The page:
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'Protective' gloves sometimes aren't.

Often, only a thin layer of rubber stands between the skin and toxic substances. But workers who don safety gloves while handling organic chemicals might not get the protection they expect, say two chemists from the University of Akron in Ohio.

James K. Hardy and graduate student Christopher Fricker evaluated whether seven common organic solids penetrated five glove materials. For the tests, they mounted pieces of latex, urethane, nitrile, neoprene and polyvinyl chloride, one at a time, in a pressurized stainless steel cylinder. Then they put a pellet of organic solid on the test material and measured how quickly molecules from the pellet "broke through" to the other side and built up a concentration three times that already in the environment.

"No glove is totally impermeable," Fricker says. Some protected against a few solids, but none worked against every solid tested. Solids took minutes to hours to seep through. These times decreased as temperature increased, he notes.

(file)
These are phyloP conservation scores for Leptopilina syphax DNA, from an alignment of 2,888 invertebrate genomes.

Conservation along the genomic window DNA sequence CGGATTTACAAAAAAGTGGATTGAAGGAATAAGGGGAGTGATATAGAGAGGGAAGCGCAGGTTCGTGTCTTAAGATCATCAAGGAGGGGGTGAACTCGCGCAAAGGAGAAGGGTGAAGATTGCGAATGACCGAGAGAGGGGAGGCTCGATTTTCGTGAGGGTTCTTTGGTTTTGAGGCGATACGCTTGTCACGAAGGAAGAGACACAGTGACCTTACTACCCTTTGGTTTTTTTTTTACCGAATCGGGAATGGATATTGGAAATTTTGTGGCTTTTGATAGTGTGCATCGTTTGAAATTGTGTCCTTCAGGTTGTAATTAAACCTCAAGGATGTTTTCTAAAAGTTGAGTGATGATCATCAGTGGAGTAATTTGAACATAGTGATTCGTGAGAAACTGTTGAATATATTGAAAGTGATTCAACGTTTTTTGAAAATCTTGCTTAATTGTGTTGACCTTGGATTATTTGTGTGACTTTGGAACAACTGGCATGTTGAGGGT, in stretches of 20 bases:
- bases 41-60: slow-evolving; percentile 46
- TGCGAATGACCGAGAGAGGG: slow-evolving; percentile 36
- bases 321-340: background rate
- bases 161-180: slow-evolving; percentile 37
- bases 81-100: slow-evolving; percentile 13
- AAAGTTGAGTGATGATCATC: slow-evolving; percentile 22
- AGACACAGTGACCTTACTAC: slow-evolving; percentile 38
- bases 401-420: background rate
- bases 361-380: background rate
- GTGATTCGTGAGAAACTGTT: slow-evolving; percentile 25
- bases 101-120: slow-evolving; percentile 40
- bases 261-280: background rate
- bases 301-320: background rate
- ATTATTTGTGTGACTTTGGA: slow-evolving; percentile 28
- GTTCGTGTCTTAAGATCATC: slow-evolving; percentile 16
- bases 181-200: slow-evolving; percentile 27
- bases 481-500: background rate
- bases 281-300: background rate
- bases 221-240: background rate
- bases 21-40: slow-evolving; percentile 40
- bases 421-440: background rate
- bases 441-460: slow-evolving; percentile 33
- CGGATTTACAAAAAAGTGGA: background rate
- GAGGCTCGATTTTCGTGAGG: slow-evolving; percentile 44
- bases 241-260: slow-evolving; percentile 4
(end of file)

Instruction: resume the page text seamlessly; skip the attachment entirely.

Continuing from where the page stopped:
The results showed that powdered camphor, used in polymer processing, generally went through the fastest. Overall, the nitrile material proved the most protective. Nonetheless, Fricker says, "I think they need to design a better glove material." Until then, he advises workers to change (and safely dispose of) their gloves ofthen, every 5 minutes if possible.
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Title Annotation:may not give workers protection when handling toxic chemicals
Author:Pennisi, Elizabeth
Publication:Science News
Date:May 4, 1991
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